Japanese film festival shifts online this year
Dance with Me (2019) is one of the 28 films screening online for the 2020 Japan Film Festival.

Japanese film festival shifts online this year

Scott Garceau (The Philippine Star) - November 15, 2020 - 12:00am

MANILA, Philippines — Fans of the annual Japan Film Festival (formerly EIGASEI) will this year get a plus.

As always, the popular film fest will be free, but this time it’s online, due to COVID-19.

Mr.Ben Suzuki, director of Japanese Foundation, Manila, says we can still celebrate Japanese cinema in the Philippines — digitally. “There’s no better time to harness the power of art than now,” he told media in a Zoom webinar to promote the online Japanese Film Festival Plus from Nov. 20-29. Twenty-eight classic and contemporary films will be available for streaming on their site (see link below) to enjoy in the comfort and safety of your own spaces.

The roster of award-winning features and shorts will include classics, romance, drama, musicals, mystery, comedy, docu­mentary and anime.

Another plus is that the festival this year will reach more Filipinos around the country. Anyone with a smart TV, com­puter, mobile phone or similar gadget with access to the Internet can view the films in the comfort of their homes.

Project Dreams (2020), will kick off the JFF with a SM Cinema drive-in screening at Mall of Asia this Friday and Sunday, Nov. 20 and 22.

“In this time when we can’t go out and visit places, films allow us to take glimpses into new worlds, experience things, see places and gain new perspectives while staying safe in the confines of our homes,” said Mr. Suzuki. “Online movies have become the trend because of the pandemic and the Internet as its venue for instant exchange of information and culture.”

Cross-cultural exchange is more important now for both film industries, and not just because of COVID. Japan can learn a lot from our country’s artisans and directors, and vice versa, says Film Development Council of the Philippines head Liza Diño: “One thing the Japanese have already established for them­selves is creating a global track for their films and being very meticulous in the different stages of filmmaking process.” She notes at­tention to detail, and spending time on each part of the process, as values so important to the final Japanese product. “While we are very creative in the Philippines, time is always a problem. We have this kind of ‘pwede na, ok ngayon’ attitude. And it’s really affected the final output of our films. As talented as the Filipino filmmakers are, what we put out there does not represent the kind of artisans that we are.”

That can make a difference globally, and online as well, as the world faces a lockdown viewing scenario for the foreseeable future. “With this pandemic, there’s an expedited need for us to really look beyond the Phil­ippines as a market. It’s important for us to hopefully learn from the Japanese how international standards of filmmaking are being adapted, on how to give time for script development, character development, and especially in the post-production of our films because right now, technical requirements, quality control by streaming platforms is so strict, and unfortunately some of our films don’t meet these requirements.”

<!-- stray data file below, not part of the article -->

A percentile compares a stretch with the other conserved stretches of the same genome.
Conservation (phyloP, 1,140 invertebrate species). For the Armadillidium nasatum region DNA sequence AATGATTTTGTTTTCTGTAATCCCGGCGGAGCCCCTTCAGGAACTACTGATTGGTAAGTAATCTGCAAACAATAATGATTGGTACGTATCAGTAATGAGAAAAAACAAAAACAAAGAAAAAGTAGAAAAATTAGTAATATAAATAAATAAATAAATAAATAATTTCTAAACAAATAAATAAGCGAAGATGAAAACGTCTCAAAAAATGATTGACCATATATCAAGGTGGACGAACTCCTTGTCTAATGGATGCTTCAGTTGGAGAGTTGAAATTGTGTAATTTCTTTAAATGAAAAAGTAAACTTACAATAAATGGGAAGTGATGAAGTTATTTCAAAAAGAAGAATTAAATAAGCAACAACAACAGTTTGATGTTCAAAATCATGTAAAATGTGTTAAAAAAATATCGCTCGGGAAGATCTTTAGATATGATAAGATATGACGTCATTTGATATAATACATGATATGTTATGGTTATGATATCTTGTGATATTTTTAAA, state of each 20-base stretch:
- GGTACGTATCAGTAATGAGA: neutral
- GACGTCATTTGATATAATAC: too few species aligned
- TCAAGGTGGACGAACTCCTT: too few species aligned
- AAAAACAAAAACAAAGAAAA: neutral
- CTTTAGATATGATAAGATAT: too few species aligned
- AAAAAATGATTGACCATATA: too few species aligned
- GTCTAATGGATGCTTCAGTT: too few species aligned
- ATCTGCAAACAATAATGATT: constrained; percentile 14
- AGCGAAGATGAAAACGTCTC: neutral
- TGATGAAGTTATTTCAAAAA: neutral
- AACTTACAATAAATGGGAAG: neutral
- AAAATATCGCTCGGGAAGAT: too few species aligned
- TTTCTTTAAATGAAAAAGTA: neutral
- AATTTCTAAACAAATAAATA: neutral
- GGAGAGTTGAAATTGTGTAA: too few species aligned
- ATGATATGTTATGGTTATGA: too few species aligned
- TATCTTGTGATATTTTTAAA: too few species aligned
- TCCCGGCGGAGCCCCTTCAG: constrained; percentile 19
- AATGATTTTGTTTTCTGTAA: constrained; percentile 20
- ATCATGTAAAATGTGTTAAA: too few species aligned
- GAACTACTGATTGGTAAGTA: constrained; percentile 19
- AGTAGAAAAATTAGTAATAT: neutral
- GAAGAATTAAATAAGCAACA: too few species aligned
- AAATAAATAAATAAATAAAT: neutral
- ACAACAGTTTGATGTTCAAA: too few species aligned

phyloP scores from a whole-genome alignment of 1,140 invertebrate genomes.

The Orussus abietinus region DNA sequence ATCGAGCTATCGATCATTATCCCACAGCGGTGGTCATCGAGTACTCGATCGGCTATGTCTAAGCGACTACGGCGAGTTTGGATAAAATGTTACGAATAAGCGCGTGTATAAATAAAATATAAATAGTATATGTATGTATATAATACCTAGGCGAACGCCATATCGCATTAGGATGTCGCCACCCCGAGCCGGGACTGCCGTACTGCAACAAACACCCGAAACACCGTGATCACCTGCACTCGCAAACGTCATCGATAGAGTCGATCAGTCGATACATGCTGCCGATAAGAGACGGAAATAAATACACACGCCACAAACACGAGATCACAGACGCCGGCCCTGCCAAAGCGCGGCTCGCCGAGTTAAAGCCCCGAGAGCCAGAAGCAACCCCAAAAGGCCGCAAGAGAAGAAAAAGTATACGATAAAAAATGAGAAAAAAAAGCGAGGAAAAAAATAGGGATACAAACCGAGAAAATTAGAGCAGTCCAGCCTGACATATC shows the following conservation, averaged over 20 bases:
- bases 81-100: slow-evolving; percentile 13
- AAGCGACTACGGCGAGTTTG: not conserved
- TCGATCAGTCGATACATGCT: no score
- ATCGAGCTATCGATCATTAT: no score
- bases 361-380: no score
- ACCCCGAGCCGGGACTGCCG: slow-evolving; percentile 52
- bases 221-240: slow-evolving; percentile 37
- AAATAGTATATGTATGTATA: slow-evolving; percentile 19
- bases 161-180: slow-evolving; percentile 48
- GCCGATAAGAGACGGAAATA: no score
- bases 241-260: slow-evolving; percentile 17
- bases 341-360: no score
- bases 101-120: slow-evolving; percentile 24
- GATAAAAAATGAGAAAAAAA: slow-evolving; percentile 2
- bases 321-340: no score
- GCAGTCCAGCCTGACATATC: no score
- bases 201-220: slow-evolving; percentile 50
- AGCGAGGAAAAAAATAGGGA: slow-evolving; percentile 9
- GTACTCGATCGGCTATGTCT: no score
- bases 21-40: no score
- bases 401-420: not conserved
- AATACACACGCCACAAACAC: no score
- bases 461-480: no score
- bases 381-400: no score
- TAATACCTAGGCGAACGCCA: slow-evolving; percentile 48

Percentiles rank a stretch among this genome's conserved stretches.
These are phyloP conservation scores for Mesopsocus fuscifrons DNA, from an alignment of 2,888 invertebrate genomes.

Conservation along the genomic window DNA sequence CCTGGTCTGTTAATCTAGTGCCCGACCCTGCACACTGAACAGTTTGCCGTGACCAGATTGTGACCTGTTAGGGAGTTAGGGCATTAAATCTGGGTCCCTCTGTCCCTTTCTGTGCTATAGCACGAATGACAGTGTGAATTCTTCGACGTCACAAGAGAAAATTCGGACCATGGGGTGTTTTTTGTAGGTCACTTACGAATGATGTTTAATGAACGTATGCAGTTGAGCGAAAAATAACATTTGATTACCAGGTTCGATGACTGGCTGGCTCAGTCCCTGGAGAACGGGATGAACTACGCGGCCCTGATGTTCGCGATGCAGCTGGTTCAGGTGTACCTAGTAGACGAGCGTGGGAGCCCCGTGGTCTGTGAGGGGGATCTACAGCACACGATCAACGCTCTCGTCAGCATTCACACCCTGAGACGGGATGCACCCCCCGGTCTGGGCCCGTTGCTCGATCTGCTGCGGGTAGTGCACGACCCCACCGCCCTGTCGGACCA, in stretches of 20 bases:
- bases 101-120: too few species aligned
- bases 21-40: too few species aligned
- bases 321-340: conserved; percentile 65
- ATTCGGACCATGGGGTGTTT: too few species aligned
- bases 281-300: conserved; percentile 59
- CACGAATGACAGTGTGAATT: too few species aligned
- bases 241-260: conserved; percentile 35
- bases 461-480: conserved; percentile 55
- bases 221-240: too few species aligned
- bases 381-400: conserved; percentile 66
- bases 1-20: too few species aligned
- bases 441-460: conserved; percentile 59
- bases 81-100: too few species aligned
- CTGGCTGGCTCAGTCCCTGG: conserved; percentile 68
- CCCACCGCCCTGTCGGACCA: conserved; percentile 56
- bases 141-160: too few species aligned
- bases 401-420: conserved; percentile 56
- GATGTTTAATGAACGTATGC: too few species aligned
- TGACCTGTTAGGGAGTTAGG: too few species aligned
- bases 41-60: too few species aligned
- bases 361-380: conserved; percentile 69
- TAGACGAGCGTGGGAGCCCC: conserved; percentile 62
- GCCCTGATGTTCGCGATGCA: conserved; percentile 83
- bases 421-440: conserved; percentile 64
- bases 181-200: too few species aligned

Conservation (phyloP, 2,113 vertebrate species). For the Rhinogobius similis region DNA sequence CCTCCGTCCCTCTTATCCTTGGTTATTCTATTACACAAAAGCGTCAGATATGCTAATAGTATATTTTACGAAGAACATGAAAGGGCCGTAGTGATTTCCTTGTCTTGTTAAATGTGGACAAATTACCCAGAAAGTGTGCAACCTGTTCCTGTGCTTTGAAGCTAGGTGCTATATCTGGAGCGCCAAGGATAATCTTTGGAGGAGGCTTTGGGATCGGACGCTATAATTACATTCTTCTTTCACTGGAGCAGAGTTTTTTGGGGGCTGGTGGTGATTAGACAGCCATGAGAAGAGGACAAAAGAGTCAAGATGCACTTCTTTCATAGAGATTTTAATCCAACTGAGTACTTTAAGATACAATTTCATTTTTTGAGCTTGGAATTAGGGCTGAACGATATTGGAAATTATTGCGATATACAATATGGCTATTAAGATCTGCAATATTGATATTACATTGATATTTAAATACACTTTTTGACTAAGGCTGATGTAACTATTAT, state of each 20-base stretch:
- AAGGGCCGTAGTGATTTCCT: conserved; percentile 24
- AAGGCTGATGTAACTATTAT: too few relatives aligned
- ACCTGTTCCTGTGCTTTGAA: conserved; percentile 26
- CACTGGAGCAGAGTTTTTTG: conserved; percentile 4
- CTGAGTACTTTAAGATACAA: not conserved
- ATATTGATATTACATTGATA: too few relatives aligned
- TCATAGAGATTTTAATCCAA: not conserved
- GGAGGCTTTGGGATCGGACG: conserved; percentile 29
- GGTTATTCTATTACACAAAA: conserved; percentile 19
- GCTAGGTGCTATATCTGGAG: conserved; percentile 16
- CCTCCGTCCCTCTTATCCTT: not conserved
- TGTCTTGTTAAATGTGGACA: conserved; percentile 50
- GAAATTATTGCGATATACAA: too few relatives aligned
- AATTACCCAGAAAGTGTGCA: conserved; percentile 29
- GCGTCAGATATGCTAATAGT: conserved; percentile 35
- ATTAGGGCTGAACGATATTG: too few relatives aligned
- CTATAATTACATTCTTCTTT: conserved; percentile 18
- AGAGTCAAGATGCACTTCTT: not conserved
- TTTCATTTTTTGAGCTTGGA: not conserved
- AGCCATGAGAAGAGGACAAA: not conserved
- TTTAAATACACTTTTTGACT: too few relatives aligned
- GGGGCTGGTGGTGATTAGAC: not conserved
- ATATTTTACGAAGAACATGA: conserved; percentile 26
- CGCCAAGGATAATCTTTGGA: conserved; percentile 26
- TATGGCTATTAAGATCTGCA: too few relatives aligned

Co-productions are becoming more com­mon, Suzuki says, citing Viva Films money­makers like Kita Kita (2017 romantic comedy, shown at Osaka Asia Film Festival and in Ma­nila) and 2016’s Asian Three-Fold Mirror 2016: Reflections with a segment directed by Bril­lante Mendoza. “As a whole, co-production between Japan and other Asian countries has flourished more. Because, first, we Japanese need your philosophy, your talent, your stories.” Local governments and film bodies have become more receptive to cross-cultural exchange. “There is a very good movement in Japan in the local rollout of production, it’s now more developed. And local bodies will now develop this kind of production even more: they need to open the door to foreign­ers, to the outside world.”

Our 30-Minute Sessions (2020)

In addition to online screenings, the Japan Film Festival will kick off this Friday with a special SM Cinema Drive-in at the Mall of Asia screening of Project Dreams (2020), a Mazinger Z-inspired mix of corporate reality and fantasy, showing 6 p.m. on Nov. 20 and 22. Get tickets for the live screening for P100 at SM Tickets’ online portal (https://smtickets. com/sm-drive-in-cinema).

While this year’s festival is taking place during a worldwide pandemic, don’t expect that “theme” to creep into programming: we all have enough to deal with without seeing COVID onscreen. “In this situation,” says Suzuki, “we have to stay at home, so maybe you have many stresses and a depressed mood already, so I think the tendency in selecting films this year is more entertainment-oriented. So please enjoy.”

Norman the Snowman: The Northern Light (2013)

* * *

The JFF Plus: Online Festival is made pos­sible together with Japan Foundation Asian Center, in partnership with JT International (Philippines), the Film Development Council of the Philippines, the Embassy of Japan in the Philippines and SM Cinema.

To view the full schedule of the films, visit http://jff.jpf.go.jp/ or the JFM website (http:// www.jfmo.org.ph). Follow the official JFM Facebook page and social media accounts.

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